What’s Eating You? People and Parasites by Eugene H Kaplan - review by David Profumo

David Profumo

Bathroom Safari

What’s Eating You? People and Parasites

By

Princeton University Press 302pp £18.95
 

The first book I ever reviewed for Auberon Waugh (late of this parish) was entitled A Dictionary of Disgusting Facts, and he was thrilled because it coincided with his policy of getting the words ‘Sex’ and ‘Filth’ onto the cover whenever possible. At that time I was working on a (still unfinished) cacademic treatise called ‘Anus Mirabilis’, an anthro-scatological survey of the importance of excretion and hygiene in human culture: I was therefore steeped in notions of what different people find revolting. How come the Zuni Indians perform a Urine Dance and consume faeces, but are forbidden to mention the word takka, meaning frog (having instead to say: ‘several-are-sitting-in-a-shallow-basin-where-they-are-in-liquid’)? The Bakairi abominate eating in public, yet the Dayaks happily drain off corpse fluids and mix them with their rice at funerals. Each to his own. But in two decades I have not had the pleasure of appraising such a repulsive volume as What’s Eating You? I heartily commend it to all LR readers.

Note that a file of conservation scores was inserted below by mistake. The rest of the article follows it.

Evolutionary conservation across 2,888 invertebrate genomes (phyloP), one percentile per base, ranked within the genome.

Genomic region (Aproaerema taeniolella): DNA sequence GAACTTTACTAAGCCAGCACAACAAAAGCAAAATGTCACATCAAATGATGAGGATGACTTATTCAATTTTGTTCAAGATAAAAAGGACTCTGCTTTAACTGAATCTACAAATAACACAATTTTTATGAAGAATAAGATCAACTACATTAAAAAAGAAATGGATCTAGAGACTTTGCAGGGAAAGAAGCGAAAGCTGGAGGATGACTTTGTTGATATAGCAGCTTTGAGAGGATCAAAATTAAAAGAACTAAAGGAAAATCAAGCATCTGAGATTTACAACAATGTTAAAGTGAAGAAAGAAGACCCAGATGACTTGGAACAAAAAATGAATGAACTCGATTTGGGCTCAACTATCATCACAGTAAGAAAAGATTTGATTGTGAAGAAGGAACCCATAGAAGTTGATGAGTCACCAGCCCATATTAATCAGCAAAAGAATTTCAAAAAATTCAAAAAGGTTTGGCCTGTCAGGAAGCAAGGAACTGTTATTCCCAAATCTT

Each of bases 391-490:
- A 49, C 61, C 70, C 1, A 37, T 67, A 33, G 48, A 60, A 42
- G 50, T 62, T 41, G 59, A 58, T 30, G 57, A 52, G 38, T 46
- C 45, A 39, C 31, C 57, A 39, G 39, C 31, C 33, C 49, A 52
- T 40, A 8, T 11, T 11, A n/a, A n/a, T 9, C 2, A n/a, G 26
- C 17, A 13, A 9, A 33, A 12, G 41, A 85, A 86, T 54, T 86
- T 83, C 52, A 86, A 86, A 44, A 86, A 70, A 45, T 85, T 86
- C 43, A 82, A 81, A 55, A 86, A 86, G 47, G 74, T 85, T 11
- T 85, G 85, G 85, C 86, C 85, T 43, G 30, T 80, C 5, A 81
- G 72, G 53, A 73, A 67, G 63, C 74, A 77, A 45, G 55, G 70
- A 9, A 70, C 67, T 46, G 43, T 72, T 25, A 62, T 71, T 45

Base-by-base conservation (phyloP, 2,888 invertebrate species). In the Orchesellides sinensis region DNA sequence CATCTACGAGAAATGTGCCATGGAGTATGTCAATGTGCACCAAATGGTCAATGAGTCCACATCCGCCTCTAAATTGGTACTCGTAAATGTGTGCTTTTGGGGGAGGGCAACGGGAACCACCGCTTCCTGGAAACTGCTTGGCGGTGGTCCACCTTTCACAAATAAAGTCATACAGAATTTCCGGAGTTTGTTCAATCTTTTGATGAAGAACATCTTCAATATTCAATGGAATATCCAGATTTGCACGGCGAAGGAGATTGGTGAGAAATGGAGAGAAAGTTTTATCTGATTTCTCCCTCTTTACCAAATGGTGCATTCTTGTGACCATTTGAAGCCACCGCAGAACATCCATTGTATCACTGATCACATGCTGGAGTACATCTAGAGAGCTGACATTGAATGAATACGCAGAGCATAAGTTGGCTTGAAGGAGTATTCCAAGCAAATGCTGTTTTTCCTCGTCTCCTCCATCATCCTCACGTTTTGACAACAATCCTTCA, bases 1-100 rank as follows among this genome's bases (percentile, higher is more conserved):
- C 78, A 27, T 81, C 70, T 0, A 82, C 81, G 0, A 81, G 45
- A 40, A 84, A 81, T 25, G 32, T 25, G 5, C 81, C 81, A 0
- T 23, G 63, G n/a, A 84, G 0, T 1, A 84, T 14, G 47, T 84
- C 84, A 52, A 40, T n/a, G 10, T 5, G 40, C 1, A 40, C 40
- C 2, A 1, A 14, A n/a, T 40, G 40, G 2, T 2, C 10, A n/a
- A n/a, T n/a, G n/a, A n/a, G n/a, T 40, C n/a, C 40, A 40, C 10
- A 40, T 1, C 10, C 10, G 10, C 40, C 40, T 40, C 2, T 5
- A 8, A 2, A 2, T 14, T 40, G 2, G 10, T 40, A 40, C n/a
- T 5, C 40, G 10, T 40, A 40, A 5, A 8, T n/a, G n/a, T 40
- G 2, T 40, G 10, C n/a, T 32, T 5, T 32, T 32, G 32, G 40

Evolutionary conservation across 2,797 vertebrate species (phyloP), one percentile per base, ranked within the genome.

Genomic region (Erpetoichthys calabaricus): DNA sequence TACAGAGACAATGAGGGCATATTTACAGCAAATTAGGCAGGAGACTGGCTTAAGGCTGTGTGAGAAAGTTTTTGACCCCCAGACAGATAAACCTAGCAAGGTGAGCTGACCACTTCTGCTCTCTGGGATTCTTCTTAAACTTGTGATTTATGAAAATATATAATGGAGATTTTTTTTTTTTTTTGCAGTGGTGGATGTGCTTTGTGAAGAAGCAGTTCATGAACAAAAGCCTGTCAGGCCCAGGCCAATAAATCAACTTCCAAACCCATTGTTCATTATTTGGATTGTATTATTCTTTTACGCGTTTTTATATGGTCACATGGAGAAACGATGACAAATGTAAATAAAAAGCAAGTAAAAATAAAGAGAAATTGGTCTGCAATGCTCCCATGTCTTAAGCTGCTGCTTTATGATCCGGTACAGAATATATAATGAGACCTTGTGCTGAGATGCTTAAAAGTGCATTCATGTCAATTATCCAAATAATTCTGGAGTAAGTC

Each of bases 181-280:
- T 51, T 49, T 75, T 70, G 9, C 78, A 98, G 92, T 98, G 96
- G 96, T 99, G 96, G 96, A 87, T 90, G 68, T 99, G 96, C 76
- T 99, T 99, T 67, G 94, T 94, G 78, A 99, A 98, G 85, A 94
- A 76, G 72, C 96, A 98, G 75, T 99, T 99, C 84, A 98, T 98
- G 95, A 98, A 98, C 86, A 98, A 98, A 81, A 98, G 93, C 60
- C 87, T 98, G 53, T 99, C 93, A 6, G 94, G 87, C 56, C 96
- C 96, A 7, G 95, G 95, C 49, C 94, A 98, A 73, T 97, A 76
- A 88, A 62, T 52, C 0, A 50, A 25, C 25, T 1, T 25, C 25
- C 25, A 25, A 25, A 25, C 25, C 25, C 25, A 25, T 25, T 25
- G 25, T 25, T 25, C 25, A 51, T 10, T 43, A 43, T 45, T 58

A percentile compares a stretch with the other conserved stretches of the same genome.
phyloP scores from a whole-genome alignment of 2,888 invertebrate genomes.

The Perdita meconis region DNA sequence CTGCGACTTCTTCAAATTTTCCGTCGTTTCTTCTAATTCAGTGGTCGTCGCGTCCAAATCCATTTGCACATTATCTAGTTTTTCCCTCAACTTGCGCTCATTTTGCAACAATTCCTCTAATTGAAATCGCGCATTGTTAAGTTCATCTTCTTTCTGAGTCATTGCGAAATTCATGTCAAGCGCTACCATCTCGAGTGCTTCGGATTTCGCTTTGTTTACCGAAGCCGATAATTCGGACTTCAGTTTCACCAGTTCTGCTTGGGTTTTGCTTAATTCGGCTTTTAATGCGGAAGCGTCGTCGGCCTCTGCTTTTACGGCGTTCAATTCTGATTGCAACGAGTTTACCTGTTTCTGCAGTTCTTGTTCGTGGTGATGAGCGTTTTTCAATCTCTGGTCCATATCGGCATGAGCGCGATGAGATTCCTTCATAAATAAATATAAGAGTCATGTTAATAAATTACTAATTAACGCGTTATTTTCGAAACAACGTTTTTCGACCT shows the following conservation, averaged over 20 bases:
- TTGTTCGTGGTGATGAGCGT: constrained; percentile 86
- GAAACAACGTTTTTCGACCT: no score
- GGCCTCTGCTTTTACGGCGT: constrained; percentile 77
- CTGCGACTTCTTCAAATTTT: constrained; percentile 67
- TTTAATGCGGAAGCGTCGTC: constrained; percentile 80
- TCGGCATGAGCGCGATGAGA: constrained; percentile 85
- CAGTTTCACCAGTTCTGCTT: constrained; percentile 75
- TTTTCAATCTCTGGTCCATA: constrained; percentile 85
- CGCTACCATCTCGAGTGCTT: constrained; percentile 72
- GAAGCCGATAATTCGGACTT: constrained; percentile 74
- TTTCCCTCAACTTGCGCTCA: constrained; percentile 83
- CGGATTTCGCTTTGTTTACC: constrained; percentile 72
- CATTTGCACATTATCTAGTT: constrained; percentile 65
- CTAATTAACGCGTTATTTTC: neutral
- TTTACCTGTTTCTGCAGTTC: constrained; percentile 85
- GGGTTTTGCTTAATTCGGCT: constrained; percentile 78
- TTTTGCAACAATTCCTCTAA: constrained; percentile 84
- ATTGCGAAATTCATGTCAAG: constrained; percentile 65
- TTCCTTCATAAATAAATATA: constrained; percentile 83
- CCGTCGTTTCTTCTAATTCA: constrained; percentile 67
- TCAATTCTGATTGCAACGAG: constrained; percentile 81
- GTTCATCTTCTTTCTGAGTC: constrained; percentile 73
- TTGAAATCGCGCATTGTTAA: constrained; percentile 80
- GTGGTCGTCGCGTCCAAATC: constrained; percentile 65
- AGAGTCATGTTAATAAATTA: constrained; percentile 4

The thirty chapters of Professor Eugene H Kaplan’s study all read like punchy little fables about different aspects of parasitology. He describes it as ‘a compendium of lurid stories’ designed to catch his students’ attention over the years – ‘a thread runs through them’, he adds, in an

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